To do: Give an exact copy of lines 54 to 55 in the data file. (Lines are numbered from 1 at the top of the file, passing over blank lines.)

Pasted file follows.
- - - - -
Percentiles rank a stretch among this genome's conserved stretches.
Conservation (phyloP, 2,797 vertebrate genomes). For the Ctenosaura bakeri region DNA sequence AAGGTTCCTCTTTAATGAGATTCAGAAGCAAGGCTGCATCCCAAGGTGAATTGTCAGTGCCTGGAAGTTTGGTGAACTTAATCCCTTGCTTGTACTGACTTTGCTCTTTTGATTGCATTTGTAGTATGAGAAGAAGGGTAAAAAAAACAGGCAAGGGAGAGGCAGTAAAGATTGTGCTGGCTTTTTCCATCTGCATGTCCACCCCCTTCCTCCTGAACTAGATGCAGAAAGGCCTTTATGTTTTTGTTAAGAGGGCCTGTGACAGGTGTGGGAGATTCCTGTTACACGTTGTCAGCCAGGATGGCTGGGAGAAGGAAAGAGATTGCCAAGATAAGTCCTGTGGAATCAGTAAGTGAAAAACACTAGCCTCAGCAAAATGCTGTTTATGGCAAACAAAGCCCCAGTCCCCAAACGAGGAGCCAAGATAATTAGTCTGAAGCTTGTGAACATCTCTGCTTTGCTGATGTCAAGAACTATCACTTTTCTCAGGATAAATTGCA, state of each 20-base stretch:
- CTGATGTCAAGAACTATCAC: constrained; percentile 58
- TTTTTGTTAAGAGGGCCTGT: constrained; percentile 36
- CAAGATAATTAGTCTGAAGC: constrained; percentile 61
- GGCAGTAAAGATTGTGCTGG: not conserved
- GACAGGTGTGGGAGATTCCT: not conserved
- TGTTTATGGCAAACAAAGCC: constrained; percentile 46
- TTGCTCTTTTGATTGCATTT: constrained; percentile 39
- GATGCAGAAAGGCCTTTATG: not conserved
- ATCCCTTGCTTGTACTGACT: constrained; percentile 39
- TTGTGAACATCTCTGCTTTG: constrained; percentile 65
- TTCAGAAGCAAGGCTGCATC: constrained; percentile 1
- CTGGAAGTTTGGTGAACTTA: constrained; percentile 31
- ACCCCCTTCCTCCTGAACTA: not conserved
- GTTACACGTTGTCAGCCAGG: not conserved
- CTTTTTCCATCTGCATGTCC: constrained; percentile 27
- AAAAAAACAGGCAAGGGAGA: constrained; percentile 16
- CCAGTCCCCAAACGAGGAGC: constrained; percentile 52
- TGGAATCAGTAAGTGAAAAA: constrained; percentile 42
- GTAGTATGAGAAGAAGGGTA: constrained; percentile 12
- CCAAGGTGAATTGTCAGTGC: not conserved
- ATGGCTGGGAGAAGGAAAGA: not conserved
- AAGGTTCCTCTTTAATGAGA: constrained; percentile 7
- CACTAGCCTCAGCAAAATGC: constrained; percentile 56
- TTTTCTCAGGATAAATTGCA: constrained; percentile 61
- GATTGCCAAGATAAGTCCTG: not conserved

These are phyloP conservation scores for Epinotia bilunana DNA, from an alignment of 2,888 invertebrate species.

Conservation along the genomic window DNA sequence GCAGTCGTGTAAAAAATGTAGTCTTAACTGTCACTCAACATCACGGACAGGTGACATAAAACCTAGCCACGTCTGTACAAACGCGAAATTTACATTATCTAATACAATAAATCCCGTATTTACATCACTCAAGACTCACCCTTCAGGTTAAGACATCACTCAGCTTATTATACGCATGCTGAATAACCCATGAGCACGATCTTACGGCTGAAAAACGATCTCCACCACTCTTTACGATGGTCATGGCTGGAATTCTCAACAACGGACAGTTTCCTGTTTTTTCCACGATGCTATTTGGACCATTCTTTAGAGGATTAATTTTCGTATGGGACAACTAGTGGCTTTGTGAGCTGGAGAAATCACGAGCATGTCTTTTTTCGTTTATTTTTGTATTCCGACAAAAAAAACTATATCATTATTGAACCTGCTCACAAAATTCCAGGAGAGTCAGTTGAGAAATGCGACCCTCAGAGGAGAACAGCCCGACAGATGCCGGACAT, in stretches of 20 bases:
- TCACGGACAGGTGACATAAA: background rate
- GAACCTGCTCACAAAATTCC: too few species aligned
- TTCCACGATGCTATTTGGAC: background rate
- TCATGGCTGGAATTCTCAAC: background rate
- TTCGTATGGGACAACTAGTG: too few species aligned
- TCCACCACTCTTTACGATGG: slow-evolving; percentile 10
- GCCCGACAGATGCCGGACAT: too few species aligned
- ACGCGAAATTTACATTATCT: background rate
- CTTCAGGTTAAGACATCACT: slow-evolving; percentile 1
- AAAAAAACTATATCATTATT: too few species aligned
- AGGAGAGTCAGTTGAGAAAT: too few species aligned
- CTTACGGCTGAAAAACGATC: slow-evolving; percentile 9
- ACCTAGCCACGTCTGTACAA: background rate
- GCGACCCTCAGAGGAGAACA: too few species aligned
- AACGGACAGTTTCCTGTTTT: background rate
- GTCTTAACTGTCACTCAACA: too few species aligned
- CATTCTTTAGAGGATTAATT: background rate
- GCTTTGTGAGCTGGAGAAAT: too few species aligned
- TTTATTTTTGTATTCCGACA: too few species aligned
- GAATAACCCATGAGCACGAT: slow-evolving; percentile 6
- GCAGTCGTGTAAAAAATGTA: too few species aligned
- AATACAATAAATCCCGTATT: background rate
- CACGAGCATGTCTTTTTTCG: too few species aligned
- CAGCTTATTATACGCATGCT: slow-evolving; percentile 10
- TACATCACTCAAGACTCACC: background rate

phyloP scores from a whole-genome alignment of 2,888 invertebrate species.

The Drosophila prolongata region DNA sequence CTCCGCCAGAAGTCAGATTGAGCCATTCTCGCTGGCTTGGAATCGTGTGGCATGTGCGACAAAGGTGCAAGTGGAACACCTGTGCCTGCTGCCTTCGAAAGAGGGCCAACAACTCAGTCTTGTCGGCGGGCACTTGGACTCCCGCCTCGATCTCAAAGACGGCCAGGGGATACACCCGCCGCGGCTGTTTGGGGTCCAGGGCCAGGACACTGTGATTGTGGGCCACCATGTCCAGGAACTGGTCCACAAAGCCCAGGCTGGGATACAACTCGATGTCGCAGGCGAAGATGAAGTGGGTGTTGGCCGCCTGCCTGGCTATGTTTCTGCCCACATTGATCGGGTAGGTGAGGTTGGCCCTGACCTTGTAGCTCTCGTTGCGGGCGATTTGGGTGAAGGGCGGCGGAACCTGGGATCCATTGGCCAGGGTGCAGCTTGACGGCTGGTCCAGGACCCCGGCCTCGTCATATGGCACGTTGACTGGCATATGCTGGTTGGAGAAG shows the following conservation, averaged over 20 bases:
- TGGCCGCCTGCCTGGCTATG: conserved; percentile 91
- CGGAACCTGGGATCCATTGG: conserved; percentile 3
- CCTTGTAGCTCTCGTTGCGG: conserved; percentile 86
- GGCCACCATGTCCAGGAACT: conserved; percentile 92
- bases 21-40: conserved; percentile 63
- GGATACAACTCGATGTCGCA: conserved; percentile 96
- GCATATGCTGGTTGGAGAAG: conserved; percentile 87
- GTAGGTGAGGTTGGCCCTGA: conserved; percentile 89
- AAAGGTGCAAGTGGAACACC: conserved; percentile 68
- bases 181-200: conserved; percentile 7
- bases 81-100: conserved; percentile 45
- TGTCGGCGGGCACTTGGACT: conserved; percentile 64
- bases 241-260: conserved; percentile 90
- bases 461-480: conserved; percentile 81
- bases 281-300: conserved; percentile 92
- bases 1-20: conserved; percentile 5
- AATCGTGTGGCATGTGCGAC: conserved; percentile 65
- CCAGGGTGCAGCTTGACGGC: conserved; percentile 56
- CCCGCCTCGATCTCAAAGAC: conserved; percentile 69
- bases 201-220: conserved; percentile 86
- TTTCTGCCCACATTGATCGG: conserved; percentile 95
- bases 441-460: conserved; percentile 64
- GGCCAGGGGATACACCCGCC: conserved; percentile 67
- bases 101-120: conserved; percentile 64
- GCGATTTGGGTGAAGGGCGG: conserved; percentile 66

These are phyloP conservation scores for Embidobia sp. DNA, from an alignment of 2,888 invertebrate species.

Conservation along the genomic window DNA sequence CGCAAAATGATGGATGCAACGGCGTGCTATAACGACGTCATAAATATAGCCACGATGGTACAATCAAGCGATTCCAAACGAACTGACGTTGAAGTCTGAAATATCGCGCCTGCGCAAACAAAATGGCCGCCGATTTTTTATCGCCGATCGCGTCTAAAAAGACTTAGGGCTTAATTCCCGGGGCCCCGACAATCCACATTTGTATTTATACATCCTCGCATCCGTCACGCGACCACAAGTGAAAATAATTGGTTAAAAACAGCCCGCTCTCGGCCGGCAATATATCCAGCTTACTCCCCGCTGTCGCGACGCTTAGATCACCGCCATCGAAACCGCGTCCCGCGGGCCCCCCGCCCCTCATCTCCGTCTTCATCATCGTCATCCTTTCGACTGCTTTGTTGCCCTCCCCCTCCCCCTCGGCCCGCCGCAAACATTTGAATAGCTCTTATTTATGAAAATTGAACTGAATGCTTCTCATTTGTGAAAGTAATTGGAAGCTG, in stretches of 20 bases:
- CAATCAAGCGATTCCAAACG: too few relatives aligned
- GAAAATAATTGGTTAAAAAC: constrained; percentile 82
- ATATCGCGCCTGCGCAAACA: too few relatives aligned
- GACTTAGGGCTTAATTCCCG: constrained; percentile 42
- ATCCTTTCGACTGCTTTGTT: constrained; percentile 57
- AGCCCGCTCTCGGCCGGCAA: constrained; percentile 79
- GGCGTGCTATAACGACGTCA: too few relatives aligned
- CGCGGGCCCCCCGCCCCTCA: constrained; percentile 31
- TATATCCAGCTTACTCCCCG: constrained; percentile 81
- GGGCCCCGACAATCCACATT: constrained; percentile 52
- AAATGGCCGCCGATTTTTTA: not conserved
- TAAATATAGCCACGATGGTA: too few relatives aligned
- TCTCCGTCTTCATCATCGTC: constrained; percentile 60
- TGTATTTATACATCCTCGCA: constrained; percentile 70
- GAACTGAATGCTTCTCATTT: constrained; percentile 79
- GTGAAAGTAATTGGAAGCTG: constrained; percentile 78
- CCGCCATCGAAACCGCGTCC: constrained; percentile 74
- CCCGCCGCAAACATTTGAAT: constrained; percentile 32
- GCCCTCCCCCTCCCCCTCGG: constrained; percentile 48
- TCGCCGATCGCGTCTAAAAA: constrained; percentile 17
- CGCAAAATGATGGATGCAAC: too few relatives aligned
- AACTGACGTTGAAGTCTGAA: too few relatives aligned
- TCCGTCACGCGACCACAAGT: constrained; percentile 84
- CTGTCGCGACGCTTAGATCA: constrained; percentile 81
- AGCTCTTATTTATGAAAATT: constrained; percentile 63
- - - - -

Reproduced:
- TACATCACTCAAGACTCACC: background rate

phyloP scores from a whole-genome alignment of 2,888 invertebrate species.